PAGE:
Movie Review by Kris Griffiths
Starring: Ricky Tomlinson, Amanda Redman, Phill Jupitus, Bradley Walsh
Director: Steve Barron
In the game of soccer, timing is everything: the striker must always time his runs perfectly, the defender must time his tackles perfectly, whilst the manager must always choose the right time to throw on his substitutes. The timing of this film’s release is the ultimate irony. MIKE BASSETT: ENGLAND MANAGER is a spoof documentary of a crap manager leading a crap national team on a crap run of results – usually a familiar state of affairs in this country. However, in the last few months we have seen a world-class manager leading a suddenly brilliant team on an excellent run of results, culminating in an historic 5-1 thrashing of the Germans. We live in a strange world at the moment.
The film’s fictional world is even stranger. After leading Norwich City to a cup final victory, Bassett (Ricky Tomlinson) finds himself appointed as England manager. His first appointments for the team are just as strange: for assistant manager he picks a dodgy second-hand car salesman, whilst his playing squad includes a violent nutter (caricaturing Vinny Jones) a skilful on-the-ball but boozy idiot off it (Paul Gascoine) and a striker that hasn’t scored a goal for 2 years (Andy Cole?). Of course, the shambles of a team go on a long losing streak against the lowly likes of Poland and Egypt, teams that even a sub-standard England team could stroll past. Bassett is amusingly berated by a hostile press fronted by Phil Jupitus, but due to a silly mathematical miracle England somehow make it through to the World Cup finals in Brazil where they continue to lose games until their make-or-break clash with Argentina. No prizes for guessing how England’s winning goal is scored. And from then on it’s all fairy-tale stuff as Bassett and his squad suddenly become national heroes after winning a couple of games. There are some clever cameos along the way from football legends Pele, Ronaldo and… Barry Venison.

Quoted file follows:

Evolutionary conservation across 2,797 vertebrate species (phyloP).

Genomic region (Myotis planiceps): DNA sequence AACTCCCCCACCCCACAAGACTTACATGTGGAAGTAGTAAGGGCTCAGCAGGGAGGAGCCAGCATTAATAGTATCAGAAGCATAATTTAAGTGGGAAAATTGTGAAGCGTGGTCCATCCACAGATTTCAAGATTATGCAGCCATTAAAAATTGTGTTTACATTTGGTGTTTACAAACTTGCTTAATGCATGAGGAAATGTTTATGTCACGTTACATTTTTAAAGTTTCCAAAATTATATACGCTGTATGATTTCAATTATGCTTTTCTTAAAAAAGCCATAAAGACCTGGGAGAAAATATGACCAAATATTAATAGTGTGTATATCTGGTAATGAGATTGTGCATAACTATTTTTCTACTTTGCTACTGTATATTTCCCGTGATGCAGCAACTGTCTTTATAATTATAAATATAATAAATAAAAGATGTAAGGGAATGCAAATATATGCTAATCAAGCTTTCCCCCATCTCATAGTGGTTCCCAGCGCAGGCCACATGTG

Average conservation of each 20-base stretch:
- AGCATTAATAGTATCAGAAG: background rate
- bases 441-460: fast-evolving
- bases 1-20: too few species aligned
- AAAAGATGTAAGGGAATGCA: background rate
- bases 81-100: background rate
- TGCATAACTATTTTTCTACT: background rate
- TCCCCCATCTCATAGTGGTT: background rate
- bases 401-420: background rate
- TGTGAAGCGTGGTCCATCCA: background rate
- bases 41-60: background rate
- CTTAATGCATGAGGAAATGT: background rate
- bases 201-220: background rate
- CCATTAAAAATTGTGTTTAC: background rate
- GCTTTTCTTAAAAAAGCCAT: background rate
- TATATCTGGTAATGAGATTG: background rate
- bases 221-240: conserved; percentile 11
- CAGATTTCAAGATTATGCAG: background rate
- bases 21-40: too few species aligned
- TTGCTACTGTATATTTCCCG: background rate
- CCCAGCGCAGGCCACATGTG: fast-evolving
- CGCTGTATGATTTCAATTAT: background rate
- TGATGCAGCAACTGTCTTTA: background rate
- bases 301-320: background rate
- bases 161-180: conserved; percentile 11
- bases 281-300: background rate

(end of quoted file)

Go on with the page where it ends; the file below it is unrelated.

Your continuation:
This is another British comedy with some nice ideas but a bit short on laughs. An early chuckle is provided by the driver of the victory parade bus taking a wrong turn off Norwich High Street and ending up steaming down a dual carriageway. But from there on inwards the only real laughs ensue from classic English manager quotes projected at random points throughout the film (e.g. “I am a firm believer that if the opposing side scores one goal, then you have to score two goals to win the match.” – Howard Wilkinson)
There is an amusing scene towards the end where Bassett gets drunk and naked in a Brazilian hotel to shame the English even more, followed by the only piece of cheese in the film where he melodramatically confronts the livid press with a rousing rendition of a Rudyard Kipling poem before leading his team to victory. Tomlinson plays the role of crap manager perfectly, but comedy or not, the average Englishman’s credulity is stretched to the limit. The film is very much like one of England’s performances before their recent revival – a promising start that fizzles out by about half-time, and has everyone leaving at full-time entertained but a little bit disappointed.